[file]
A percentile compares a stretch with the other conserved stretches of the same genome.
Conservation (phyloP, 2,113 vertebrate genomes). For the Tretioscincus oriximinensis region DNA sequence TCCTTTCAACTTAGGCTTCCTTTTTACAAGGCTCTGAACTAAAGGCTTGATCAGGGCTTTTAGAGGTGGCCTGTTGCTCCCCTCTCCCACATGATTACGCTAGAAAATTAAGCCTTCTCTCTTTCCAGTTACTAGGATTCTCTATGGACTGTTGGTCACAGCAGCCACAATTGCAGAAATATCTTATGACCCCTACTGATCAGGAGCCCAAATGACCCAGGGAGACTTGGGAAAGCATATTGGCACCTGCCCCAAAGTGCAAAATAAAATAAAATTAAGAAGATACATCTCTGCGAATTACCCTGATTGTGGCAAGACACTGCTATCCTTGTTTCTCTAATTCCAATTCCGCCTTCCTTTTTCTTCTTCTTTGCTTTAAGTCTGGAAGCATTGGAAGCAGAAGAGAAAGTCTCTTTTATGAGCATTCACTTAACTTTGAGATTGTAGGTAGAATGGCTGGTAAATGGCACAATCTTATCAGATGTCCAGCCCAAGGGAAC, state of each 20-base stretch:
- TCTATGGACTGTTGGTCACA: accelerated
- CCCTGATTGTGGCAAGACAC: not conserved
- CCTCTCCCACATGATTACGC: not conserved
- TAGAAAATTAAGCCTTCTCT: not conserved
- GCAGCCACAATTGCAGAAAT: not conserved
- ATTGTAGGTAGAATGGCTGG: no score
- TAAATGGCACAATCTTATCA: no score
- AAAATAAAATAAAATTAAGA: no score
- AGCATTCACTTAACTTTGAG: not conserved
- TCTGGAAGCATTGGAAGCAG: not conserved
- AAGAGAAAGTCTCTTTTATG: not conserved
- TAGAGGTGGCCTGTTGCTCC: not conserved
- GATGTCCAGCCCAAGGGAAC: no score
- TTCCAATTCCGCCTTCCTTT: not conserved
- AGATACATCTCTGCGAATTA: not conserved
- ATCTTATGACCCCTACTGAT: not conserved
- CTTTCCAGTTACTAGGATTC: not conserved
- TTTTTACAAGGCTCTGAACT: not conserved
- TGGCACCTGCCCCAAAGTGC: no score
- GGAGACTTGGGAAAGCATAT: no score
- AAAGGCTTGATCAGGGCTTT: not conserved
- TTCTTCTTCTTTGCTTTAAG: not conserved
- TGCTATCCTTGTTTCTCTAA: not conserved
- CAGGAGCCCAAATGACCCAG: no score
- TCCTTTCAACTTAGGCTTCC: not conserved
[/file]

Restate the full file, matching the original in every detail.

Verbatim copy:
A percentile compares a stretch with the other conserved stretches of the same genome.
Conservation (phyloP, 2,113 vertebrate genomes). For the Tretioscincus oriximinensis region DNA sequence TCCTTTCAACTTAGGCTTCCTTTTTACAAGGCTCTGAACTAAAGGCTTGATCAGGGCTTTTAGAGGTGGCCTGTTGCTCCCCTCTCCCACATGATTACGCTAGAAAATTAAGCCTTCTCTCTTTCCAGTTACTAGGATTCTCTATGGACTGTTGGTCACAGCAGCCACAATTGCAGAAATATCTTATGACCCCTACTGATCAGGAGCCCAAATGACCCAGGGAGACTTGGGAAAGCATATTGGCACCTGCCCCAAAGTGCAAAATAAAATAAAATTAAGAAGATACATCTCTGCGAATTACCCTGATTGTGGCAAGACACTGCTATCCTTGTTTCTCTAATTCCAATTCCGCCTTCCTTTTTCTTCTTCTTTGCTTTAAGTCTGGAAGCATTGGAAGCAGAAGAGAAAGTCTCTTTTATGAGCATTCACTTAACTTTGAGATTGTAGGTAGAATGGCTGGTAAATGGCACAATCTTATCAGATGTCCAGCCCAAGGGAAC, state of each 20-base stretch:
- TCTATGGACTGTTGGTCACA: accelerated
- CCCTGATTGTGGCAAGACAC: not conserved
- CCTCTCCCACATGATTACGC: not conserved
- TAGAAAATTAAGCCTTCTCT: not conserved
- GCAGCCACAATTGCAGAAAT: not conserved
- ATTGTAGGTAGAATGGCTGG: no score
- TAAATGGCACAATCTTATCA: no score
- AAAATAAAATAAAATTAAGA: no score
- AGCATTCACTTAACTTTGAG: not conserved
- TCTGGAAGCATTGGAAGCAG: not conserved
- AAGAGAAAGTCTCTTTTATG: not conserved
- TAGAGGTGGCCTGTTGCTCC: not conserved
- GATGTCCAGCCCAAGGGAAC: no score
- TTCCAATTCCGCCTTCCTTT: not conserved
- AGATACATCTCTGCGAATTA: not conserved
- ATCTTATGACCCCTACTGAT: not conserved
- CTTTCCAGTTACTAGGATTC: not conserved
- TTTTTACAAGGCTCTGAACT: not conserved
- TGGCACCTGCCCCAAAGTGC: no score
- GGAGACTTGGGAAAGCATAT: no score
- AAAGGCTTGATCAGGGCTTT: not conserved
- TTCTTCTTCTTTGCTTTAAG: not conserved
- TGCTATCCTTGTTTCTCTAA: not conserved
- CAGGAGCCCAAATGACCCAG: no score
- TCCTTTCAACTTAGGCTTCC: not conserved